Royal Collection Trust/© Her Majesty Queen Elizabeth II 2014
This portrait forms one of a pair in the Royal Collection, however the images are not universally accepted as that of the artist, Joos van Cleve, and his second wife, Katlijne van Mispelteeren. This difficulty partly stems from the fact that they were identified by Abraham Van der Doort in 1639/40 as depicting ‘Sotton Cleve’ and his wife. Van der Doort seems to be confusing Joos with his son Cornelis (1520-67), known as ‘Sotto’ or ‘foolish’ Cleve, apparently because he went mad towards the end of his life. Others made the same mistake, writing as if Joos, not Cornelis, were ‘Sotto’ Cleve. A series of famous artists by Dominicus Lampsonius, published in Antwerp in 1572, included an engraving of Joos van Cleve, clearly based on this portrait. The short poem underneath translates:
‘See, among the great artists of the Netherlands/Our Muse shall surely not remain silent about you, Joos/Who is no small jewel of the elevated art of painting. /Yours and your son’s art would have brought you good fortune/If you, poor man, had remained but sound of mind.’
Karel van Mander repeats the error when, in his life of Joos, he relates that the artist suffered insanity whilst visiting England around the time of Philip II of Spain’s marriage to Mary I (that is in 1554, fourteen years after his death). The question of identity is confused by another possible self portrait by Joos van Cleve, painted around 1520 (Thyssen-Bornemisza Collection, Madrid), which some have argued shows a different man. The Royal Collection portrait depicts a much older man, the beard adding to the sense of advanced years and endowing him with an air of worldly wisdom. The face shape, the contour of the nose and the colour and form of the eyes are, however, consistent with those in the Thyssen portrait, and the reddish-brown colour of the beard is the same tone as the wavy shoulder-length hair of the younger man. If we bear in mind that the portrait depicts a widower embarking on his second marriage, it is not surprising that the portrait has a different feel to it, but comparison of the faces alone is consistent with the author of both self portraits being Joos van Cleve.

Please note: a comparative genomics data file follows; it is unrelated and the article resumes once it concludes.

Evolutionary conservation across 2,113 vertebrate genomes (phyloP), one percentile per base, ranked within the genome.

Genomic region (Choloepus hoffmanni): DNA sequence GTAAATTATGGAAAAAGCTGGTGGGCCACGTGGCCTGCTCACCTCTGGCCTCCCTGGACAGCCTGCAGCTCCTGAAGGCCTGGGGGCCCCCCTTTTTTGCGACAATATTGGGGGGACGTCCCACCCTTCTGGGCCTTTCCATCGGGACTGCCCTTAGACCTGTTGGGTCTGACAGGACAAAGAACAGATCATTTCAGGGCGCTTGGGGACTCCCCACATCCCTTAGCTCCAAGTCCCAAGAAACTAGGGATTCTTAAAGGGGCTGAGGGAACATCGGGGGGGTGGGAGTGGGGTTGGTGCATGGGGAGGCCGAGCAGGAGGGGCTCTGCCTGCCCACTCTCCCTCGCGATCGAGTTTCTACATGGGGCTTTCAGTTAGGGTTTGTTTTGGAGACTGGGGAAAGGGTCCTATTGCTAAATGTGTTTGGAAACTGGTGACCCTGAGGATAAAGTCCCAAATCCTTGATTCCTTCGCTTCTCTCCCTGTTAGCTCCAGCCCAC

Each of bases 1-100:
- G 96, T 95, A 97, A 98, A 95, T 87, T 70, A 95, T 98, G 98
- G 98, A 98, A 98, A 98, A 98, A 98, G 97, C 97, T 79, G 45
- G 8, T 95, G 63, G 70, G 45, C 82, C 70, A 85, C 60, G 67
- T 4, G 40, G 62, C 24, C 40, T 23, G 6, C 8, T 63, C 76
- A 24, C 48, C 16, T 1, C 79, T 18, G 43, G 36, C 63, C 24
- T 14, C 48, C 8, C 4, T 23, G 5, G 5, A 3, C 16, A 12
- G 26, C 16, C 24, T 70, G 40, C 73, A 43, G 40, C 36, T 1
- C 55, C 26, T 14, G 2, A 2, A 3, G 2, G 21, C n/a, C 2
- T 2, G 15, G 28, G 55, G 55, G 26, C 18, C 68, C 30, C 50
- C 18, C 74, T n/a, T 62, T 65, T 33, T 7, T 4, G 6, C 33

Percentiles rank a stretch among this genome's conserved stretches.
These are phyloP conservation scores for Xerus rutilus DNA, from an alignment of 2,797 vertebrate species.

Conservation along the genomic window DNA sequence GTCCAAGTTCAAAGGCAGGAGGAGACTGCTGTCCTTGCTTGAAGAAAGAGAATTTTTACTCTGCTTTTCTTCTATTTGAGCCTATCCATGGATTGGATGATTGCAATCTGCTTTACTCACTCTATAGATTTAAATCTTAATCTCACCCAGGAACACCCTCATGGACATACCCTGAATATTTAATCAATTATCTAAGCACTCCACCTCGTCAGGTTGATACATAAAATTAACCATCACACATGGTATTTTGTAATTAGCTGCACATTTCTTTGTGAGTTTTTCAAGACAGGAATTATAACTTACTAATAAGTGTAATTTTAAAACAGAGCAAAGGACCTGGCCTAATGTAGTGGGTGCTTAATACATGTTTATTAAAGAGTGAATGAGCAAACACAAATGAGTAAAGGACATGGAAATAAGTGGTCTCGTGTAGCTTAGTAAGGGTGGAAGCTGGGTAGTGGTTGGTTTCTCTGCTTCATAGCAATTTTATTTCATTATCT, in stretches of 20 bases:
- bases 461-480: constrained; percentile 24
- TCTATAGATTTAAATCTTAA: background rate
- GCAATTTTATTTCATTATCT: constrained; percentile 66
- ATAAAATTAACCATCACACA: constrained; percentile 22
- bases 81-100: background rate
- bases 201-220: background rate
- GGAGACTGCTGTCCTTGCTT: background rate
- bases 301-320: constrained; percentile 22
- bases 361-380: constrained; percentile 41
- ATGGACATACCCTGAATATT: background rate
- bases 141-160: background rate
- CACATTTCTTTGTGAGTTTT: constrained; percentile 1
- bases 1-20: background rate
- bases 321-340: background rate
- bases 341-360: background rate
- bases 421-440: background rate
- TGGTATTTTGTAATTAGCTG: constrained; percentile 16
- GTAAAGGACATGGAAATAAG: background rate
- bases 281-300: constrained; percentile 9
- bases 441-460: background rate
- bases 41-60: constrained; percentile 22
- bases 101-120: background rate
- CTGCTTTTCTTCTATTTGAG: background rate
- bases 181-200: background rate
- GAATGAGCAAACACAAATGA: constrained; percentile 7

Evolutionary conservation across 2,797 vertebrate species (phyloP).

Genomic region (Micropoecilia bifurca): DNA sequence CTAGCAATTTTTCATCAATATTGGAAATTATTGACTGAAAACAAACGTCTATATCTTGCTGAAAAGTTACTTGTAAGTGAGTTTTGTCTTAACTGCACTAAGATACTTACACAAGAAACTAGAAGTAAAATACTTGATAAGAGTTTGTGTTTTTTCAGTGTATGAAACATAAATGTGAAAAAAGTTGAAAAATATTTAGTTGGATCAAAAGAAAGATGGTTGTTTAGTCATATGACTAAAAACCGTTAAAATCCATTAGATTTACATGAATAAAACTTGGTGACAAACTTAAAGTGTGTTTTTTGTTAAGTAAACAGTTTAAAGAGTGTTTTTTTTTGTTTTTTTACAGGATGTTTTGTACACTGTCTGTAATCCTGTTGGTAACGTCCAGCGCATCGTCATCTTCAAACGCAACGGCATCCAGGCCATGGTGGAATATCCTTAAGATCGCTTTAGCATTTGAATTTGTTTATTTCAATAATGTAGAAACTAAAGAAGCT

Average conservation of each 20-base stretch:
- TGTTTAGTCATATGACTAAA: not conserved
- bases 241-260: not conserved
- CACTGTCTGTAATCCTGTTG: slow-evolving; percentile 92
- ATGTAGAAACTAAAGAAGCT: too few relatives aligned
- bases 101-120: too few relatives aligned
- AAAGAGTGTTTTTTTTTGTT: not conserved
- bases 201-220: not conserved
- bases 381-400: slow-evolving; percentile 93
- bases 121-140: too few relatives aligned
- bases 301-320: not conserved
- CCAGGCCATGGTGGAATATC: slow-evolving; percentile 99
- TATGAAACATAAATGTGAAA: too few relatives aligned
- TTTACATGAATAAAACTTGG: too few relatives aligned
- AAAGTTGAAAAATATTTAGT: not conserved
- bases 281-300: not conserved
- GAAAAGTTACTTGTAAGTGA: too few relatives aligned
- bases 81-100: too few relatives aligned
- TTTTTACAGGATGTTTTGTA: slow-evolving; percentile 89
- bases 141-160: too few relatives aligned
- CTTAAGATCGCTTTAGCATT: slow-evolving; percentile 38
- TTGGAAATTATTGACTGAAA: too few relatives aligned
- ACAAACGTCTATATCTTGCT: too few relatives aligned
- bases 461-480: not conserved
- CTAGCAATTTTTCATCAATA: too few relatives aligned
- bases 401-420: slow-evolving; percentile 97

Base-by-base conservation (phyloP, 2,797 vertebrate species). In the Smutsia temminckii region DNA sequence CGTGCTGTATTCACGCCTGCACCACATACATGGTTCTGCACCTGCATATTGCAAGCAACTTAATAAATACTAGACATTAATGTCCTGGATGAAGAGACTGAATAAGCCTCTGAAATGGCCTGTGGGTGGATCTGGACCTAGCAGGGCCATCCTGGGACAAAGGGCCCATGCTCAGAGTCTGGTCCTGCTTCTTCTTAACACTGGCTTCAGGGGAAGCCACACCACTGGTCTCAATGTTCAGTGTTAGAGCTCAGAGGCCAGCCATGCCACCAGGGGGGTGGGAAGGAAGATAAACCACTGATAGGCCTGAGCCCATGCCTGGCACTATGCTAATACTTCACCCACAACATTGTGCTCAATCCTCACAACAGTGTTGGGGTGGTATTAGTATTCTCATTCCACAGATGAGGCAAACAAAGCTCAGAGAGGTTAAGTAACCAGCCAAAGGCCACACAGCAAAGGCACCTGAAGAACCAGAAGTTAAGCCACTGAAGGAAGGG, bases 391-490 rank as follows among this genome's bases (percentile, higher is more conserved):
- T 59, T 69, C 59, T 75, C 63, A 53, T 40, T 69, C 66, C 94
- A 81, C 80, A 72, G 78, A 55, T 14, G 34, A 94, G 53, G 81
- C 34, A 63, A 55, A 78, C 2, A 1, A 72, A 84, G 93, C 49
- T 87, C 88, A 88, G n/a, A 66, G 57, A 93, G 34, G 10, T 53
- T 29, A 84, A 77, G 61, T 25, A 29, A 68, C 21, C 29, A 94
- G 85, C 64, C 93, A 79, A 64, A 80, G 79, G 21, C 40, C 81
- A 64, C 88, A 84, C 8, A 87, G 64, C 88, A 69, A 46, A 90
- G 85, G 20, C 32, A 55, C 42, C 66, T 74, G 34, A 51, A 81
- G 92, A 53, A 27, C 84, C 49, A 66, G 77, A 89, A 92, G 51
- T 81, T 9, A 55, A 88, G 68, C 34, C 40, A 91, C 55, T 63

The most striking aspect of the panels is the arrangement of the hands. The man addresses his wife and is spreading his fingers as if to reinforce a point. This rhetorical gesture is mirrored in Katlijne van Mispelteeren, with a more passive, contained placement of the hands gently laid one above the other and holding a rosary. Consequently the two portraits are perfectly balanced, conveying a sense of harmony and understanding between the couple.
The background of both paintings is plain green and both figures are dressed in dark, sober garments, the black of the man’s hat complementing the starched whiteness of the woman’s headpiece. The artist experiments with illusionistic conceits by including strong shadows behind the sitters. These not only unite the two by indicating that they are lit from the same source, they are also employed to trick the viewer by throwing shadows of the picture frames onto the background, blurring the boundaries of reality and fiction.
Catalogue entry adapted from Bruegel to Rubens: Masters of Flemish Painting, London, 2007